Working as a professional actress has taught me many things: tenacity and humility for one. (Ha!). Along with the starring roles and the smaller roles come the understudying gigs. They’ve kept me on my toes, fully insured and employed. Largely the experience hasn’t been in the glamorous, deceitful, clamoring-for-fame vein portrayed in the 1950 film classic, All About Eve, mine have had been more in line with the Girl Scout motto.
Three decades in the industry has kept me ambitious, created a strong work ethic and instilled a somewhat healthy insecurity that feeds my drive. Pounding the pavement, perpetually prospecting and practicing persistence is the perfect training ground for a career in the real estate business, but nothing could have prepared me for spring of ’13.
After Romeo & Juliet, my first foray into the First Folio, I was looking forward to a seasonal ramp up in the real estate world and my end of season gig at the Denver Center Theatre as understudy in “Other Desert Cities”. Shoulda been a cakewalk, it was not.
The rapid acceleration of the Denver housing market coincided with my ascension from understudy to starring role and the first audience in just eight days. (Actually it was a 5 character ensemble play, but ‘starring role’ does sound, well… more dramatic). Time to drill down and focus on my lines; stringing together the beads of this complex and demanding character would come later. I was hitting the wall as we hit our “10 out of 12”, theatre speak for long-ass day, when an offer came in on my hot Congress Park listing. Negotiating a deal and my way around the stage, I had to find my clients a replacement home. Dinner breaks became showing appointments, opening doors as my lines streamed through my headphones, I existed on chocolate bars and power naps until… “You’re on, Eve.”
The show opened, the clients closed on their new house and the actress/Realtor spent a week in Vail recuperating, which is important as the pace has not slowed. The message of my Girl Scout leader, BE PREPARED, has a whole new meaning with the real estate market at a break neck pace. “Prepared” to drop what you’re doing to snap up a showing on a snappy place, “prepared” with a purchase contract ever-ready on the tablet, “prepared” to list a home on Thursday, hold it open on Saturday and present offers on Sunday. “Prepared” went from having snacks and water in your ditty bag to performing the above tasks for multiple clients, sleeping very little, and loving it. If you’re looking to buy or sell a home, or both, I still have some treats in the ditty bag. Mostly chocolate.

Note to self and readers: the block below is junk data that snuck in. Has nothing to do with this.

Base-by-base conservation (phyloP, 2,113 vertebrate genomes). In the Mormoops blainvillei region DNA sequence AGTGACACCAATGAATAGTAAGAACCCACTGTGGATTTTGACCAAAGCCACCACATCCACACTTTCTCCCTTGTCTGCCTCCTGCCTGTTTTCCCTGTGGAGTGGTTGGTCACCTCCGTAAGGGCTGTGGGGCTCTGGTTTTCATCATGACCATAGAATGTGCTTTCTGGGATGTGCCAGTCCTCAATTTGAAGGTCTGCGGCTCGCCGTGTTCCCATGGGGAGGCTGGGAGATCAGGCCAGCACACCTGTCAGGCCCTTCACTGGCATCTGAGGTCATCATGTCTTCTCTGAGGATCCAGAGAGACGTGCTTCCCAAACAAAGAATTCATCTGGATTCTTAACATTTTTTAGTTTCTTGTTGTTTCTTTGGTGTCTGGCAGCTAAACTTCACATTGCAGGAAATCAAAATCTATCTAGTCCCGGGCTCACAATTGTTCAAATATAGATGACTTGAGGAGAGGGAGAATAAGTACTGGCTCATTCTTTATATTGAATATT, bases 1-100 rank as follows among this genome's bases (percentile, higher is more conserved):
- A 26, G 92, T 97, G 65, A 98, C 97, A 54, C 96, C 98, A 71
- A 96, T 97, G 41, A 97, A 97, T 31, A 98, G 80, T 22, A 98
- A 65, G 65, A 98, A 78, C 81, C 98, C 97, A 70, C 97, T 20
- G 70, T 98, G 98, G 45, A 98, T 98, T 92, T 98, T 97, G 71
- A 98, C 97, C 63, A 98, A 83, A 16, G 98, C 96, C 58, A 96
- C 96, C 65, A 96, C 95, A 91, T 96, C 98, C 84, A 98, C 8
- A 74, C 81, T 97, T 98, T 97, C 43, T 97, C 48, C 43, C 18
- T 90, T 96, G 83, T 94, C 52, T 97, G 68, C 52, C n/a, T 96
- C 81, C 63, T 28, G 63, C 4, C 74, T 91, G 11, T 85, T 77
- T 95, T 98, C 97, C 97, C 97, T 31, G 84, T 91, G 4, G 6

New listing in Denvers HOT, HOT, HOT WHITTIER neighborhood! Close to everything, the block is on fire with homes going in the 500s, this half-duplex has recent comps above 200. The perfect solution for the renter who wants to build equity or those who want an alternative to condo living with a sweet little back yard for your tomatoes or your ‘doodle’. 2438 Gilpin will be open Saturday 12-4.
I used to give my sons a box of Crayons and some newsprint, now it’s a zip file and video software.
If you’re like me, you suffer buyer’s remorse any time you get a new pair of jeans. So what happens when you plunk down a quarter, half or million dollars for a house? Here are some great “homeopathic” remedies to help you avoid (or reverse) that bitter pill.